Political Science and Liberal Arts Education in Minnesota

Colleges and universities in Minnesota that offer political science majors focus not only on teaching students about government and politics but also on educating them in related subjects. These include democratization of society, social policymaking, policy change, constructivist international relations, political history, political psychology, political theory, quantitative methodology, political behavior, and identity politics. This broad, liberal-based education makes it easier for political science degree holders in Minnesota (both undergraduate and graduate) to find employment in an array of fields after graduation.

Career options for political science graduates in Minnesota are many. Fields that political science degree holders have entered into in the state include communications, government, political campaigns, legislature, the judicial system, private industry and business, health care, and education. Earning a political science degree from any accredited Minnesota college or university is the first step towards a fulfilling career in a variety of disciplines after graduation. Be sure that the college or university you choose is accredited by a U.S. Department of Education-recognized accreditation agency. Check here to see if the school in which you are interested is accredited before enrolling in a political science program in any state.

Minnesota Political Science

Political Science Careers in Minnesota

According to the Minnesota Department of Employment and Economic Development, employment in government is expected to grow by 3.9 percent from 2009 to 2019. This, however, is not the sole industry in which political science graduates can find employment in Minnesota. Other industries are projected to grow at a great rate during that period. These include management and technical consulting services, which is expected to grow by 62.2 percent; scientific research and development services, expected to grow by 22.6 percent; educational and health services, which should grow by 19 percent; professional and business services, with an expected growth of 16.5 percent; and self-employment, expected to grow by 14.2 percent.

Employers of political science graduates can be found all across the state of Minnesota in all levels of government, private industry, education and public services. Some of them include Mediacom Communications Corporation in Mound, the Mayo Clinic in Rochester, energy company NORESCO in Minneapolis, Allina Health System in Minneapolis, the many college and university political science departments in the state, the Oshkosh Corporation in Dodge Center, and Planned Parenthood in Alexandria.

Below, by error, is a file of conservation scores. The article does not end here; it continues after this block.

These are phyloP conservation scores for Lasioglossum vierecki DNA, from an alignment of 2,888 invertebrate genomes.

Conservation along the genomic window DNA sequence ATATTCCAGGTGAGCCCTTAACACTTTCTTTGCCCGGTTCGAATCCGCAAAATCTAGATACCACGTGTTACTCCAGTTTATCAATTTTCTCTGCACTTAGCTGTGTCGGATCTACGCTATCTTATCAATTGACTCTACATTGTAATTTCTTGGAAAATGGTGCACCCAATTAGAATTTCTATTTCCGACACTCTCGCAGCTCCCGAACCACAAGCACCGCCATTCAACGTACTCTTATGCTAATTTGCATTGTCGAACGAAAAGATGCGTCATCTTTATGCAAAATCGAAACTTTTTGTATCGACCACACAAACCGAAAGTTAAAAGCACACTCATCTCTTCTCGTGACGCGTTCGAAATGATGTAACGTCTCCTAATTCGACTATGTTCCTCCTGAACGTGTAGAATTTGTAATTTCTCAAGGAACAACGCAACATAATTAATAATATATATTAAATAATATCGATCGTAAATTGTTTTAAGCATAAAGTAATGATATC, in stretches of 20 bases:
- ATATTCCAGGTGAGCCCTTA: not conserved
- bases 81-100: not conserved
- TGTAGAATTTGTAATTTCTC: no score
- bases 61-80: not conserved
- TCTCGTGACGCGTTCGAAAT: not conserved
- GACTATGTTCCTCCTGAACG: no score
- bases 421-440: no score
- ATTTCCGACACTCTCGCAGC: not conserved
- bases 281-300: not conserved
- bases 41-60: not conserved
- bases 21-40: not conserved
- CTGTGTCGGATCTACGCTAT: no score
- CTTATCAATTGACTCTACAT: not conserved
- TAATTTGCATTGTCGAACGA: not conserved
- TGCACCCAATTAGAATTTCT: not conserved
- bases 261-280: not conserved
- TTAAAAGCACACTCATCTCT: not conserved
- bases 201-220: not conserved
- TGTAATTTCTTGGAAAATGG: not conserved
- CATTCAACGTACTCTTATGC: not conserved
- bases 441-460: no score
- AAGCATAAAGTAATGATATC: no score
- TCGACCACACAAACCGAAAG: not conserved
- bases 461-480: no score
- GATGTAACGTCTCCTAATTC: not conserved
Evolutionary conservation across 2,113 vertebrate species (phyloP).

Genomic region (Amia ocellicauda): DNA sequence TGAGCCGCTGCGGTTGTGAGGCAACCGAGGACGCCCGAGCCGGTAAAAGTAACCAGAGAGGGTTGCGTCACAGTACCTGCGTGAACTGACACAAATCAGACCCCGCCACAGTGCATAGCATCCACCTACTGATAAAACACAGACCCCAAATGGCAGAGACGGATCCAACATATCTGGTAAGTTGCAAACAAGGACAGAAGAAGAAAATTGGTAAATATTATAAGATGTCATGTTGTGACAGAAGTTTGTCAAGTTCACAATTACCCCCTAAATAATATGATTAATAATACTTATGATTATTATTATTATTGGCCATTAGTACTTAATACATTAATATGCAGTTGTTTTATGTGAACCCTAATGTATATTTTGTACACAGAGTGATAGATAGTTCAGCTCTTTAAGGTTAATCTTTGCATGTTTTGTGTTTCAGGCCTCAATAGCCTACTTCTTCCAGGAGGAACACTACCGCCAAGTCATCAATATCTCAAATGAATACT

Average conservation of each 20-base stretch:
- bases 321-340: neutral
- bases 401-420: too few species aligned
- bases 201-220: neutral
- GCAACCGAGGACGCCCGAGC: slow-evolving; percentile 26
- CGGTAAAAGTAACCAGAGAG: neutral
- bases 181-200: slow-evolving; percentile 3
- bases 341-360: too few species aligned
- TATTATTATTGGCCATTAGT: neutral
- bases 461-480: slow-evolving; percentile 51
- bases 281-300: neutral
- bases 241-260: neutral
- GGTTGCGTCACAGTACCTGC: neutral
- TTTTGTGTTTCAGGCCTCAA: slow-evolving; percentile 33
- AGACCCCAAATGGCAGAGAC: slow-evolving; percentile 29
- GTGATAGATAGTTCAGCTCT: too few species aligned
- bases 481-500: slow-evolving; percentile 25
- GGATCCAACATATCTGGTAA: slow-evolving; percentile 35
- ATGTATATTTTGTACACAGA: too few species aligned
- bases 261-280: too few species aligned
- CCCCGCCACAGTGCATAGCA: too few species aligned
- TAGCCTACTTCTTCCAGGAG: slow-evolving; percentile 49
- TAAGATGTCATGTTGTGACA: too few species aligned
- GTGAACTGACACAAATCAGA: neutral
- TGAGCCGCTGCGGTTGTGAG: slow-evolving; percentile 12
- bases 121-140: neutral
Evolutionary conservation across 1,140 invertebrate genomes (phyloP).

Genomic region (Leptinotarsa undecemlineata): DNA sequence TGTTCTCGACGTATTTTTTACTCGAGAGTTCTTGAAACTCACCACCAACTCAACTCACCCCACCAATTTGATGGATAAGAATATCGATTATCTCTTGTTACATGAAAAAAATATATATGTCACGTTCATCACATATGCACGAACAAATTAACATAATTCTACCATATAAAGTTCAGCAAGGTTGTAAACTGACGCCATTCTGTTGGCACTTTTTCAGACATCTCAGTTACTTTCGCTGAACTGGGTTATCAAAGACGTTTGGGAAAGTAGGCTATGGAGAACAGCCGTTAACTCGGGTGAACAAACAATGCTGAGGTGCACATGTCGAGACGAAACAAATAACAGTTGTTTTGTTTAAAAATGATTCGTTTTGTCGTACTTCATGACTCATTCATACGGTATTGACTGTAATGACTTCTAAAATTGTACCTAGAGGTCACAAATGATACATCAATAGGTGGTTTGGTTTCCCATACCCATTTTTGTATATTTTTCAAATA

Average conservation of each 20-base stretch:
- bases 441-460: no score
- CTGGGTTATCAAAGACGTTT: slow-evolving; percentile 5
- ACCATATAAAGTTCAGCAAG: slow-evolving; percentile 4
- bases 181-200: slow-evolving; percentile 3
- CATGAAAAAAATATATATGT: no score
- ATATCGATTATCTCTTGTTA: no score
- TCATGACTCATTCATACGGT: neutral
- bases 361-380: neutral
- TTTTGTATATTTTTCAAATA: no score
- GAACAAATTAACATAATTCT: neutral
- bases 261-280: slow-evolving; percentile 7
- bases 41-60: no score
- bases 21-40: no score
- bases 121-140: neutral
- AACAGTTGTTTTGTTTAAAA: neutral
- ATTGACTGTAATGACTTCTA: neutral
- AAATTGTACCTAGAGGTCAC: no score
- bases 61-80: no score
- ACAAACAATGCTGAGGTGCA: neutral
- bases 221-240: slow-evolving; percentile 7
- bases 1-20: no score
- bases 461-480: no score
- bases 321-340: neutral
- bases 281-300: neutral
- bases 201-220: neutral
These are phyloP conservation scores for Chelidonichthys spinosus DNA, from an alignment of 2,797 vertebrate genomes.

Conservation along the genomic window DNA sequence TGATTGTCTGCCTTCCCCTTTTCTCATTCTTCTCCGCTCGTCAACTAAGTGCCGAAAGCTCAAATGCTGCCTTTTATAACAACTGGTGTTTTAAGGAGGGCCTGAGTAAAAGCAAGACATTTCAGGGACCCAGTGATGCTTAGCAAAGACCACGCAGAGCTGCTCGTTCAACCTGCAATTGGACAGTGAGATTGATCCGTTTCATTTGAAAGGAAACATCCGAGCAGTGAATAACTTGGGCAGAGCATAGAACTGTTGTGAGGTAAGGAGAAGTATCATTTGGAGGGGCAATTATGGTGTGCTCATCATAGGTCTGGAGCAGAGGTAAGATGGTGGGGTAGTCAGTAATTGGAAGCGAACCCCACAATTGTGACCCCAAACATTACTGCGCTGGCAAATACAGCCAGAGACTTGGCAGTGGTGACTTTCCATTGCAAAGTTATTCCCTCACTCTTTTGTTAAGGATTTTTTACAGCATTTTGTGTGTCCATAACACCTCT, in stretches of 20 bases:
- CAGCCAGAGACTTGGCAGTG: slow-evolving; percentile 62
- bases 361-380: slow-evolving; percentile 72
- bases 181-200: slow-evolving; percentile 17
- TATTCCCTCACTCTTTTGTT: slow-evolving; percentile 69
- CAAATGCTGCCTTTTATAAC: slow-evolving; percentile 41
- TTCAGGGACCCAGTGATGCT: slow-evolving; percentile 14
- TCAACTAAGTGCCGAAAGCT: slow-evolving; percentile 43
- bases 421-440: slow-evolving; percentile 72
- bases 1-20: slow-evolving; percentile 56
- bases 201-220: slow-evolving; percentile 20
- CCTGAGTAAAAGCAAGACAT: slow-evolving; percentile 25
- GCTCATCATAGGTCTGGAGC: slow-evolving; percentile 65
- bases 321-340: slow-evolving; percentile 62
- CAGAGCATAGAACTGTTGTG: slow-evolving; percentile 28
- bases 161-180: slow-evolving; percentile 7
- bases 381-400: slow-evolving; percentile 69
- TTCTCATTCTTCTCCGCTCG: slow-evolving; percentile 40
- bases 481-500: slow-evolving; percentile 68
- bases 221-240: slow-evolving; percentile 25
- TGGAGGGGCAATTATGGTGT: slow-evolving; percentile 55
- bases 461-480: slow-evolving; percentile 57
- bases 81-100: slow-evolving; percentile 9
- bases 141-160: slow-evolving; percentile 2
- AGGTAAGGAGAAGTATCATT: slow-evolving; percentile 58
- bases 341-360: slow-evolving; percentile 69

How to Become a Politician in Minnesota

The Office of the Minnesota Secretary of State has published a Guide for Candidates on Running for Partisan Office as a Minor Party or Independent Candidate. This comprehensive guide is designed to assist those who are not major party members in running for elected public office. You must obtain signatures on a nominating petition, which must then be filed with the proper office. If you are running for federal office, the petition must be filed with the Office of the Minnesota Secretary of State. If you are running for state office, you can file the petition with your county auditor or with the Office of the Minnesota Secretary of State.

If you are running for state legislator, you must obtain 500 signatures from people who are registered and eligible to vote in the next election. Candidates who wish to run for Governor, Lieutenant Governor, Attorney General, State Auditor or Secretary of State need 2000 signatures on a nominating petition. If you wish to run for U.S. Representative, you must obtain 1000 signatures on a nominating petition in order to have your name placed on the election ballot. Everyone who signs a nominating petition must include his or her signature, date of birth, address, printed name, and the date that he or she signed the petition.

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